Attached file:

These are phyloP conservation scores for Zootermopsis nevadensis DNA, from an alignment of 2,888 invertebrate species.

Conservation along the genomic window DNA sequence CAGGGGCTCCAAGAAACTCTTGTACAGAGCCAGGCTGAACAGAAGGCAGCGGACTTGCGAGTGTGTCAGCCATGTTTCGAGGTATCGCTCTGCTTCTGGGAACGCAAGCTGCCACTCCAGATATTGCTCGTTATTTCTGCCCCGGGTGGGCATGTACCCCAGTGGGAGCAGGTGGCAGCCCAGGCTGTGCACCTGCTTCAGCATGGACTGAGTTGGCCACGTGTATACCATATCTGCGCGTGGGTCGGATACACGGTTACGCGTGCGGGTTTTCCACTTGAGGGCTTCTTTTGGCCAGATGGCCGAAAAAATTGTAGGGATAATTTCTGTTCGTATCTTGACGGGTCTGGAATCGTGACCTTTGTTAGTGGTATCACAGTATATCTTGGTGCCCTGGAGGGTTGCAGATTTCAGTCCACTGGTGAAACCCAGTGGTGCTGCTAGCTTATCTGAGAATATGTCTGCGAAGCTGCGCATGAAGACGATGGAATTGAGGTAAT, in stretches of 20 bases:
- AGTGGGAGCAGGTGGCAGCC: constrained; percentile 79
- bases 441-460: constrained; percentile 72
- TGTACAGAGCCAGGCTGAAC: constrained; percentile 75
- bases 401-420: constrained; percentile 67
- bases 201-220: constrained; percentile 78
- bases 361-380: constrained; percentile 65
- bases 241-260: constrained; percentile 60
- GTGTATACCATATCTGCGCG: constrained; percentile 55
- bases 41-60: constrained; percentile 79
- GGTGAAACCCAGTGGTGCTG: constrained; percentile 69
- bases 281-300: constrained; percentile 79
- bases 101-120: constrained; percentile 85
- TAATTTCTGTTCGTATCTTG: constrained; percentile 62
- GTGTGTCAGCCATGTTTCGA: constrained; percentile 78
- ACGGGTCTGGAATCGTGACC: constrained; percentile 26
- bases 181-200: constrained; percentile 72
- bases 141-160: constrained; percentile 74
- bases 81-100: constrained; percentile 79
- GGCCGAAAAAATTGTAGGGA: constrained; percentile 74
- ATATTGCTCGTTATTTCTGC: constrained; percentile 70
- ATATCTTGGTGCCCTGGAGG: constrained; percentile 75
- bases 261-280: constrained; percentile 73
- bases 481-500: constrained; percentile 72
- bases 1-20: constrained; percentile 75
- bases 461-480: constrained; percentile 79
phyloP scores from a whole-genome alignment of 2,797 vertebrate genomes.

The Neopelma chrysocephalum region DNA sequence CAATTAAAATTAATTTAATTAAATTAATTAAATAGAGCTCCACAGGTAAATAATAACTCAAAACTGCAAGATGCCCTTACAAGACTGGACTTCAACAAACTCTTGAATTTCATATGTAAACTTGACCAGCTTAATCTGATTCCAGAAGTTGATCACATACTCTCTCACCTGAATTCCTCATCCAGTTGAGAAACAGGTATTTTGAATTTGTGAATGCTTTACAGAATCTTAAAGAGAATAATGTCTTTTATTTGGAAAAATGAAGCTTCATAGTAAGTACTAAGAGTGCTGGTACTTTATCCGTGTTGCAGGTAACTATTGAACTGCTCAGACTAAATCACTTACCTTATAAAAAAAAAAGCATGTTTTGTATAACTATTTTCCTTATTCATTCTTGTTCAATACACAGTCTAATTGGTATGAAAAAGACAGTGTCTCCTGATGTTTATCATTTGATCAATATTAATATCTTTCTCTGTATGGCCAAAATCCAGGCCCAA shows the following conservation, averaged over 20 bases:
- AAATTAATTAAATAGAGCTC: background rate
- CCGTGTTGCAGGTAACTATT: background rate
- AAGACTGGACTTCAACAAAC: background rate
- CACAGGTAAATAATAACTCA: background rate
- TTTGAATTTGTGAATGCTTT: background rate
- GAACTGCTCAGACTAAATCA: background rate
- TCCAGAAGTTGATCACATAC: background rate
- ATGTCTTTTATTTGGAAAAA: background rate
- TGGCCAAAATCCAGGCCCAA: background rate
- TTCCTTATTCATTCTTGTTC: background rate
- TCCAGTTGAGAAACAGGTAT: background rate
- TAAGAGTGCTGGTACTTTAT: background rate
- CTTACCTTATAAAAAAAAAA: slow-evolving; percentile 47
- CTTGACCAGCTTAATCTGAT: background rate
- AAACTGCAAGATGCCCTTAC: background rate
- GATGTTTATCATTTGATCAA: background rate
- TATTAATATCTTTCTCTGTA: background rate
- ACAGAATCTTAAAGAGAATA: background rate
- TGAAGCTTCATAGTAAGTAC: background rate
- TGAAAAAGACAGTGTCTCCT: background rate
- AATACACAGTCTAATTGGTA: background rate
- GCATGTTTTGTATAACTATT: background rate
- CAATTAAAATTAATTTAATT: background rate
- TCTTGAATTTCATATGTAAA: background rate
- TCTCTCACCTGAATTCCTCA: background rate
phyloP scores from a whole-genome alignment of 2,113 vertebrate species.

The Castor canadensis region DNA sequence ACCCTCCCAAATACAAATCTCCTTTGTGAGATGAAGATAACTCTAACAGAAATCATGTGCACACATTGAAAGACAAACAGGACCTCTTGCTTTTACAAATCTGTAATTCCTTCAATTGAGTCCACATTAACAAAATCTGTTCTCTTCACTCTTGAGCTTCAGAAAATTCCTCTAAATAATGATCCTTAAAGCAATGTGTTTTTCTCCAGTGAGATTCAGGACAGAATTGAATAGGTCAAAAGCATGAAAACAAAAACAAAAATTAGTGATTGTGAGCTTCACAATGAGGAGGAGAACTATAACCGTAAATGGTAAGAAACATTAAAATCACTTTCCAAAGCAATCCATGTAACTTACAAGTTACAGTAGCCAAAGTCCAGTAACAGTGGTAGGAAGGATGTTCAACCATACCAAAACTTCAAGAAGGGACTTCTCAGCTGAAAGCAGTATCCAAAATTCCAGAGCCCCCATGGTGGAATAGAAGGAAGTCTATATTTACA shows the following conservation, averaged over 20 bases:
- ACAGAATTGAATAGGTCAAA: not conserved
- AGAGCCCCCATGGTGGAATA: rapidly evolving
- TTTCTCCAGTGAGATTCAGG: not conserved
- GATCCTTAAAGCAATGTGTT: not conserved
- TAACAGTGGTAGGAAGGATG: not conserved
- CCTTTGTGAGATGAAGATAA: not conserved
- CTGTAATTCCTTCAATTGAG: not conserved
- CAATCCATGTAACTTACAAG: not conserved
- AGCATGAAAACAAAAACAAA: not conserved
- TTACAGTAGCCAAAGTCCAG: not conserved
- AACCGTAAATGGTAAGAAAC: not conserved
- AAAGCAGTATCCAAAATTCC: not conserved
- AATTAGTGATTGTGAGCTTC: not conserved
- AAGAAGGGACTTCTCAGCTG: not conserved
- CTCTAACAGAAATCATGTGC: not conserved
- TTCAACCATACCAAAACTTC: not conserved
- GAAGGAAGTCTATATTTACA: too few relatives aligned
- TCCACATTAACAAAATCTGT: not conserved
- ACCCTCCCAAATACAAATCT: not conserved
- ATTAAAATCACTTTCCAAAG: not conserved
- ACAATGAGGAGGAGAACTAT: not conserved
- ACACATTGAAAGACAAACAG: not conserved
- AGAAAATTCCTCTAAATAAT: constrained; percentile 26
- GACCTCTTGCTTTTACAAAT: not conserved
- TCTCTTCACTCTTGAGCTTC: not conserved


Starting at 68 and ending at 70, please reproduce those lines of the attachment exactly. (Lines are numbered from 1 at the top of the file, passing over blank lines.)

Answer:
- AAAGCAGTATCCAAAATTCC: not conserved
- AATTAGTGATTGTGAGCTTC: not conserved
- AAGAAGGGACTTCTCAGCTG: not conserved